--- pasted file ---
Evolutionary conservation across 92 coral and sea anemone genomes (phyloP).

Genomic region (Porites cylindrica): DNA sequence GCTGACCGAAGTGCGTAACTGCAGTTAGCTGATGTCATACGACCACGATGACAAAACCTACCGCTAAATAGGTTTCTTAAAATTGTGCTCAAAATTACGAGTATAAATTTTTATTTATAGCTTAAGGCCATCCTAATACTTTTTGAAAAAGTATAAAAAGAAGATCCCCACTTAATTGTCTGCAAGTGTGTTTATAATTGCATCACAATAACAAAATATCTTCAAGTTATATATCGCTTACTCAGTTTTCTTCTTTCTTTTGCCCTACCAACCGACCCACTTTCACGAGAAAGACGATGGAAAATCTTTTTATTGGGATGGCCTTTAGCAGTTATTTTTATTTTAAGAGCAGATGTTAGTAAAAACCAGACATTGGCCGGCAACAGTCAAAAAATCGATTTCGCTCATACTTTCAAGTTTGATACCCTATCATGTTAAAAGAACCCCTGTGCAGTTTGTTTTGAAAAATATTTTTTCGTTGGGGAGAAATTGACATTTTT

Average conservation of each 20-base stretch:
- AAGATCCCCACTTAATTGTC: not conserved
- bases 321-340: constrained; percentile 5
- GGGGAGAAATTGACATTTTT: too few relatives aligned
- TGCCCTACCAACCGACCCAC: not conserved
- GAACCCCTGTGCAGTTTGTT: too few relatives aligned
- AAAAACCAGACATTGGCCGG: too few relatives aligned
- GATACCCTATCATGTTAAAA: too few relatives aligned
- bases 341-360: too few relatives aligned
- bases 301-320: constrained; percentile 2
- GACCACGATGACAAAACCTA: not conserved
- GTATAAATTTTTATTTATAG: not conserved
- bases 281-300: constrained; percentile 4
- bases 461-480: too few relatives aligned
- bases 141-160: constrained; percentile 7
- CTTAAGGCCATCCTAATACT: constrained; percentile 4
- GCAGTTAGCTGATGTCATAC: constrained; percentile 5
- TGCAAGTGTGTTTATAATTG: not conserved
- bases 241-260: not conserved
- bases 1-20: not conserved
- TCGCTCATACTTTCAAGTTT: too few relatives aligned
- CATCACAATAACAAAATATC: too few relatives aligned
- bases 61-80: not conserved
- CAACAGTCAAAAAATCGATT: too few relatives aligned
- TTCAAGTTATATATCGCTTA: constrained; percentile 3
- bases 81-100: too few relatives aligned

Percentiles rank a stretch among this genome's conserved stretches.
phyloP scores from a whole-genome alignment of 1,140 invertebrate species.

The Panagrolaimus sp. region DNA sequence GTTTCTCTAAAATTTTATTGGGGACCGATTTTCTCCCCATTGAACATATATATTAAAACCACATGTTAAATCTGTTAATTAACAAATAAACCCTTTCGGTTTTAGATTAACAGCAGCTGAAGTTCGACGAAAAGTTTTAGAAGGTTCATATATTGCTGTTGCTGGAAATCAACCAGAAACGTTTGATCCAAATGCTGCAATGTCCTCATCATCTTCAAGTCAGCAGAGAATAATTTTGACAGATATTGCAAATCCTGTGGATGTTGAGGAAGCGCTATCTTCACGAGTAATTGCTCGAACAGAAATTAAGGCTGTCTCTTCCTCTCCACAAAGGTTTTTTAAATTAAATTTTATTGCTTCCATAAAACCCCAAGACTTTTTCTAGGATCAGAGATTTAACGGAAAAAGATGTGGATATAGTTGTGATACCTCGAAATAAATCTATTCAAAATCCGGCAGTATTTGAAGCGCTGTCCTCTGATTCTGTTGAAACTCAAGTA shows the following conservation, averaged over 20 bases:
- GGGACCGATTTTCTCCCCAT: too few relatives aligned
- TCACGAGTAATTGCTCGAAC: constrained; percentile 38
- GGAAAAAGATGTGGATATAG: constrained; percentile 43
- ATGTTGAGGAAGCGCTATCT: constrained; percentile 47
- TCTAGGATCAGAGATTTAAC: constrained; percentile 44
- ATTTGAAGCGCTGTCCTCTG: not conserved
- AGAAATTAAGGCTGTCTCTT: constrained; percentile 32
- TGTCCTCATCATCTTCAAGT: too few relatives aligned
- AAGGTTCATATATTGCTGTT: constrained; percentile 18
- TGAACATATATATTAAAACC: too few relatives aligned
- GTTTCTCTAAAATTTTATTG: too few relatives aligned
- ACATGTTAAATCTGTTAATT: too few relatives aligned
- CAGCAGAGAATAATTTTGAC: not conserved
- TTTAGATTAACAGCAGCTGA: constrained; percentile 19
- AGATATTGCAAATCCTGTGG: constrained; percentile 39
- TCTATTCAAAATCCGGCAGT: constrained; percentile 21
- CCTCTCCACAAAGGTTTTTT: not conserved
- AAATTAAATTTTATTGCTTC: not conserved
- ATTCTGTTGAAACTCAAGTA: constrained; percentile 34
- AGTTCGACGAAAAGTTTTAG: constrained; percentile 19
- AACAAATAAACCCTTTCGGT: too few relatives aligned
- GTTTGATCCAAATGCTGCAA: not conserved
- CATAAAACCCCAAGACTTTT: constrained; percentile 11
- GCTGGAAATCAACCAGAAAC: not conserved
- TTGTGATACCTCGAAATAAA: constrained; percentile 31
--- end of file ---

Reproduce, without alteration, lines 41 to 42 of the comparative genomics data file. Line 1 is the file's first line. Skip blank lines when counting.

- TGAACATATATATTAAAACC: too few relatives aligned
- GTTTCTCTAAAATTTTATTG: too few relatives aligned